By Edson Krenak Naknanuk
In the last three months, while the COVID-19 pandemic was ruthlessly infecting people in Brazil, especially the most vulnerable populations, another battle was also being fought: that of access to information. As of July 8, 2020, official statistics say that more than 1.7 million Brazilians have contracted the coronavirus, and more than 64,000 have died as a result of COVID-19.
While we try to understand and fight this invisible enemy, in Brazil four sources were used to design the graphic of the worst pandemic of the 21st century (see the graphic below). The first of them is the portal Coronavirus Panel run by the federal government. The other two are initiatives by the State Health secretariats, and a consortium of press agencies and institutes - both launched in mid-June, when the federal government interrupted the disclosure of data for a few days, causing doubts from several experts about the accuracy of the numbers coming from official agencies. The fourth consortium comprises APIB -- Articulation of Indigenous Peoples of Brazil (the largest Indigenous association in Brazil), NGOs, Indigenous organizations, and Indigenous communities themselves. For some weeks, the Brazilian government tried to hide the rising numbers (see the graphic), but after the resignation of two health ministers, the acting officer for the post changed the conduct (Brazil still does not have an officially appointed minister of health).
After these battles, in the last two weeks, the four sources seem to have diminished the discrepancy in the pursuit of truth. Today, there are very few differences between them. Still many problems remain in the way each source counts the numbers. Official organizations tend to under-report, increasing doubts about the reliability of the numbers impacting actions and policies. Indigenous organizations and their allies, closest to the communities, not only closely follow all the possible cases, but also have been fighting a struggle to decolonize, inform, and humanize the statistics. The death counts mainly encompass the elderly, leaders, shamans and important personalities in the villages. The impact is much greater than the statistics show. There are large cultural and symbolic impacts on Indigenous communities which go beyond economic and social.
When our leaders die, our people become orphans. When our elders die unexpectedly without farewell rituals, it is like whole libraries of knowledge are burned. When our shamans and warriors are gone, our cultural practices and forms of communal life cease to exist. Mourning is denied and farewell rituals have been interrupted. The violence to our Peoples is absolute.
The great farewell ceremony of the Quarup Peoples in the Amazon was cancelled for the first time in centuries. A whole world of meanings and elaboration of significance was suspended and neutralized. At home, death is no longer just a host.
When I started writing this text, 9 Xavante had just died of COVID-19. Less than a week has passed and the number has shot up to 21. The Xavante are the fourth most populous Indigenous People in Brazil. About 23,000 people live in the eastern region of Mato Grosso. Xavante leaders and wisdom keepers have been left almost abandoned in hospitals, alone, without family or friends.
The numbers of Indigenous people killed by COVID-19 are not precise or accurate due to two reasons. Underreporting is a State practice and in many places the government is the only means of contact outside Indigenous lands. Another reason is that the Brazilian government, going back at least 100 years, had decided to consider only the people who live in their traditional lands as Indigenous. This causes a profound impact because more than 40 percent of traditional lands are not demarcated, and are still being invaded and extracted by agribusiness, mining, and the timber industry. Also urban Indigenous populations are no longer being counted during the pandemic. The demographic data in Brazil on Indigenous Peoples is incomplete and imprecise, undermining and denying the right to self-determination to many.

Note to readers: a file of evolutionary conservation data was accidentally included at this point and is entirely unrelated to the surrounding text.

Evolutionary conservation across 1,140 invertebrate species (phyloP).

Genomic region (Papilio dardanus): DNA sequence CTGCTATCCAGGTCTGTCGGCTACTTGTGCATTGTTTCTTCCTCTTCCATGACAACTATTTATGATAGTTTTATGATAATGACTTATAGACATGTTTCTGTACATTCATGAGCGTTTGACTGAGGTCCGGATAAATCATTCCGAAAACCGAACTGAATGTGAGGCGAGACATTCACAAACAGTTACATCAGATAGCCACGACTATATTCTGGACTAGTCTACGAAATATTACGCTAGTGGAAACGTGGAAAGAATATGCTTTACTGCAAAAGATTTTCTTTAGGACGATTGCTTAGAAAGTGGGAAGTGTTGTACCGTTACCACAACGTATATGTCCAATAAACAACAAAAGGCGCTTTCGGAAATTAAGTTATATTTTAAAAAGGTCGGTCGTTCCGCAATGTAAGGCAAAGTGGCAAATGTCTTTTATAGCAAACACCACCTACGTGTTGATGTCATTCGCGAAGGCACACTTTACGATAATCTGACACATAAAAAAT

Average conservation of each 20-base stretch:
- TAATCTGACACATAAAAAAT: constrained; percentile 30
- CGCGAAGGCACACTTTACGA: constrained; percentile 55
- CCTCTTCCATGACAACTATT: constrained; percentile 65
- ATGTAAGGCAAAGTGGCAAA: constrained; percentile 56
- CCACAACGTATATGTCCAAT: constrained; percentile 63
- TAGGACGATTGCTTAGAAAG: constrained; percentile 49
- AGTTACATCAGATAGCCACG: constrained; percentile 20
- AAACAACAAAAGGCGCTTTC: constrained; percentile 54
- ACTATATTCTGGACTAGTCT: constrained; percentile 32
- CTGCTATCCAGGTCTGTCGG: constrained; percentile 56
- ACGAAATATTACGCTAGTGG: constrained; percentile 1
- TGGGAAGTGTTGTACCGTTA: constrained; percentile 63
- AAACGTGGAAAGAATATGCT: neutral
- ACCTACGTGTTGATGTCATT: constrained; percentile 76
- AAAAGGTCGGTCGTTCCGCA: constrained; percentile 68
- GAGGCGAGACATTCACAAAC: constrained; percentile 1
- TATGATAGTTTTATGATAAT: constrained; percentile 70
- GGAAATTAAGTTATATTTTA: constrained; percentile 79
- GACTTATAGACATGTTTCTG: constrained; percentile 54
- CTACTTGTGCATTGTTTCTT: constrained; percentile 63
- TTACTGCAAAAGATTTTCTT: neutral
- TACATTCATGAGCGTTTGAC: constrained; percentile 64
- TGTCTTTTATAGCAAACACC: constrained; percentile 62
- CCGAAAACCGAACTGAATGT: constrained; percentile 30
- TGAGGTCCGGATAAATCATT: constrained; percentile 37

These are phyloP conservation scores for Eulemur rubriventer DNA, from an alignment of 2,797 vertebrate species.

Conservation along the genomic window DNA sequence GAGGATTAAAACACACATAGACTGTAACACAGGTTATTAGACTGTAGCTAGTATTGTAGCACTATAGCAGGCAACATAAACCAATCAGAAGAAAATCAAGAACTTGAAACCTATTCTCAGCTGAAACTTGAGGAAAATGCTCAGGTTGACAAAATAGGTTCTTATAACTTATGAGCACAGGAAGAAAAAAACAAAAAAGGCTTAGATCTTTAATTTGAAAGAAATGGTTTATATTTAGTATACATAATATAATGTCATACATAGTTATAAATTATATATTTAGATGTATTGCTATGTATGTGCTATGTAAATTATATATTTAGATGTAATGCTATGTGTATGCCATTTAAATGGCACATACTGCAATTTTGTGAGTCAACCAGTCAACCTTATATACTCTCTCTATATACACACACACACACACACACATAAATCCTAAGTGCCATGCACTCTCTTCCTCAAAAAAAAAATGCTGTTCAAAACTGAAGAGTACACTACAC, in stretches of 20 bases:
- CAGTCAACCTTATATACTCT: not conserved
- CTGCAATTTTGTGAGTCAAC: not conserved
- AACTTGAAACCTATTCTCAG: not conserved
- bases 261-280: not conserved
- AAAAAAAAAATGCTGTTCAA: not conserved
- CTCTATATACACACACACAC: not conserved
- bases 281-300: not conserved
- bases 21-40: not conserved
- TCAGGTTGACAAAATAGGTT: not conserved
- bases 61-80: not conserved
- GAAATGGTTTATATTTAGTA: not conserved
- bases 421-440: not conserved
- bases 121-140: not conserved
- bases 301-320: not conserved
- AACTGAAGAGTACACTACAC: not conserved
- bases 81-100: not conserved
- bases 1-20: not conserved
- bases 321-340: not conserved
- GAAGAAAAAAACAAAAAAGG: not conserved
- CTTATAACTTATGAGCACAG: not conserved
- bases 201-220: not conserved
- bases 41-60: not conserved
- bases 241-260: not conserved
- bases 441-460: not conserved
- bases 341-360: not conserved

Why Are So Many Isolated Indigenous Peoples Infected?
The answer is simple. Bolsonaro government’s frightening policies. Since the first day his government took power, the number of invasions on Indigenous lands, murders of Indigenous leaders, and illegal operations mainly in the Amazonian forests have skyrocketed. Just this week, on July 8, 2020, Bolsonaro vetoed provisions of a law requiring the federal government to provide drinking water, disinfectants, and a guarantee of hospital beds to Indigenous communities.
Army identifies illegal Yanomami shackles and miners in Roraima - Photo: Brazilian Army.
The Federal Public Ministry and the Brazilian Army denounced a few days ago the presence of more than 20,000 miners in the TIY (Yanomami Indigenous land whose current population is 26,780), as well as raised concern about the Yanomami social and immunological vulnerability. Measures of urgency are required and must be granted, under penalty of non-compliance with the provisions of Article 231 of the Federal Constitution, which recognizes the right of Indigenous Peoples to the lands they traditionally occupy. In addition to the garimpeiros (illegal miners), countless illegal deforestation operations, gold miners contaminating the rivers, and unconscionable missionary activities complete the long list of genocidal policies. The invasions are motivated by the government's anti-Indigenous discourse promoted since Bolsonaro`s election campaign.
Why Are Indigenous Peoples Infected and Dying So Rapidly?
In the 100 days of pandemic in Brazil, the new coronavirus has already killed 446 Indigenous people, infected more than 9,000 individuals and reached 115 Peoples, according to a survey by the Articulation of Indigenous Peoples of Brazil (APIB). The age-adjusted COVID-19 mortality rate for Indigenous people in Brazil is 5 times as high, with 40 deaths per 100,000 inhabitants, while for the general population it is 24 per 100,000.